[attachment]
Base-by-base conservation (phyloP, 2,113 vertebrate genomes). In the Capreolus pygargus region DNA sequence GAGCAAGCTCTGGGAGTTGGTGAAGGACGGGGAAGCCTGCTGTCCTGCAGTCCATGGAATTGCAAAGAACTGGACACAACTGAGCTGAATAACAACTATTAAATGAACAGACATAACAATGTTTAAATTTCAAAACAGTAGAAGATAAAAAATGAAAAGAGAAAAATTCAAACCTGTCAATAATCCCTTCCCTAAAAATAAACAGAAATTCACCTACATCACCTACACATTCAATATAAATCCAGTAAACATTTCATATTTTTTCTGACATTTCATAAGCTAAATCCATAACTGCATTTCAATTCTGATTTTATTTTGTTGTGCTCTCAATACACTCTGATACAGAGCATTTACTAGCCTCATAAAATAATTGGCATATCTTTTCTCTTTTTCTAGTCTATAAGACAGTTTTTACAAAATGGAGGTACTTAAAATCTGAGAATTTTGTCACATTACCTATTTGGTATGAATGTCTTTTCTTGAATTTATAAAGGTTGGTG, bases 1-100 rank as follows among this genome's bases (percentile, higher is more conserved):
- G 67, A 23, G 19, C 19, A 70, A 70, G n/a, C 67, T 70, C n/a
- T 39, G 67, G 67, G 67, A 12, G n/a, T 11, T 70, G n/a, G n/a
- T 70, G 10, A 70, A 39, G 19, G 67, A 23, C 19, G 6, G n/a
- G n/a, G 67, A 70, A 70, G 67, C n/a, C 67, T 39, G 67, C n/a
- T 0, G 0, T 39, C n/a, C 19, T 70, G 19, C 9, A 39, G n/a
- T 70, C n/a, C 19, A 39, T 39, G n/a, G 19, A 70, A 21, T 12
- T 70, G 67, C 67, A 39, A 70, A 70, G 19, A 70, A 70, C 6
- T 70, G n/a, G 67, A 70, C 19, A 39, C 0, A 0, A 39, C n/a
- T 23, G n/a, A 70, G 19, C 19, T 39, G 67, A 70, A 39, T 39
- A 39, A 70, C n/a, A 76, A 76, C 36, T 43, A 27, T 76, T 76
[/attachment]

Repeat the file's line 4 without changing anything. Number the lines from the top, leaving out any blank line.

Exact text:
- T 70, G 10, A 70, A 39, G 19, G 67, A 23, C 19, G 6, G n/a